Article by: Chiara Perillo
Translated by: Anna Benedetto
The title Dreamland perfectly captures the essence of Bruce McDonald’s latest film, as it revolves around the fundamentals and the basic logic of the dream world. From the very first scenes, the audience gets lost in a daydream in which the two main characters end up being caught in criminal activities. A kind-hearted hitman and a drug-addicted jazz musician, both played by the talented Stephen McHattie, have also a strong connection that causes them visions of their possible future or a remote past that involves them both. The plot becomes more and more complex as the film goes on, introducing a variety of stone-cold and grotesque characters that results comical at times.
Dreamland is a deeply surreal film, almost psychedelic, that constantly stimulates the audience to reflect on the film and encourages them to piece together the story as a whole. The thoughtful yet frantic use of a fast-paced montage gets in the way of grasping the meaning fully; without any time and space references, present, past and future merge together endlessly. No right answers are given but dreams are often inexplicable too, hence these stylistic choices effectively convey the elusive features of the story.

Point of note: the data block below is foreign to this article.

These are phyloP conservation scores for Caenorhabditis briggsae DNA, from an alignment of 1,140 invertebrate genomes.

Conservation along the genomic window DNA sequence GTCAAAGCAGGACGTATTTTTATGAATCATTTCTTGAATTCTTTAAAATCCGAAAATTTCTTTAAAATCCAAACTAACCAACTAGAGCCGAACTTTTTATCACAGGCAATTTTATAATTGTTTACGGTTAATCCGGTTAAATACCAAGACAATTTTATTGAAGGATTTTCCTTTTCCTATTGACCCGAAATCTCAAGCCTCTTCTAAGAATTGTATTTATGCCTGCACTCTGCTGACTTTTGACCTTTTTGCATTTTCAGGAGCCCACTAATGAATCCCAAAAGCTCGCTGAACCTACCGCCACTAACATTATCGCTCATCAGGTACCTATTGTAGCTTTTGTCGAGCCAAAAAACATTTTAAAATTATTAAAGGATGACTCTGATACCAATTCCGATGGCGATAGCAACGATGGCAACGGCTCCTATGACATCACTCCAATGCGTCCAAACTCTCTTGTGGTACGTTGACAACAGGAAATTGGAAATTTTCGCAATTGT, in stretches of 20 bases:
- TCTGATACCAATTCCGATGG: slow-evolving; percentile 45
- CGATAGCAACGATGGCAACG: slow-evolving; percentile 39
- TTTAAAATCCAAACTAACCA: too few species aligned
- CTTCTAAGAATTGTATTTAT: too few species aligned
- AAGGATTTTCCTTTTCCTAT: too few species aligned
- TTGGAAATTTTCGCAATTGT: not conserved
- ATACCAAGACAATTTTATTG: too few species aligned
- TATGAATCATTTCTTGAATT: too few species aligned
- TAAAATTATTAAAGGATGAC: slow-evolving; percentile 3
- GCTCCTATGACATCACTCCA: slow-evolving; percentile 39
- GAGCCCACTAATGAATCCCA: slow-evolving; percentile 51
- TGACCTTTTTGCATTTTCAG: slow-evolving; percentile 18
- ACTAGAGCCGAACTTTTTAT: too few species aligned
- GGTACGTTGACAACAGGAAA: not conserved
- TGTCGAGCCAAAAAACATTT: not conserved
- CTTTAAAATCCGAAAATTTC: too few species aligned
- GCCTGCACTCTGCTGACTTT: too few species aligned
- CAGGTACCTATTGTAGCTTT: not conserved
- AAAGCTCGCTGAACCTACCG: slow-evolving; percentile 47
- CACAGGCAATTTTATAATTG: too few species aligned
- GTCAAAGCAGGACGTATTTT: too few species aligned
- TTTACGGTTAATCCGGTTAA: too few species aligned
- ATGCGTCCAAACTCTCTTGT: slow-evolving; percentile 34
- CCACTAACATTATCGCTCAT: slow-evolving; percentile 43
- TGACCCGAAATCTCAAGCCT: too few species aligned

McDonald’s movie is built around many genres. It is studded with a great number of references, from quoting crime and horror movies to modern action films, in which violence is portrayed in a very graphic and explicit way. The final result is a surreal pastiche that combines together fact and fiction, tradition and innovation to the sound of jazz music. The experimental feature of the movie is key since the different story genres allow the director to give classic film a new and unexpected twist.
A minor character’s line, “we are in a different world” lies at the heart of the movie. Dreams are very conceptual and out of reach, yet so real. They represent the part that interacts more with fantasy and creativity, taking people’s minds towards unknown lands.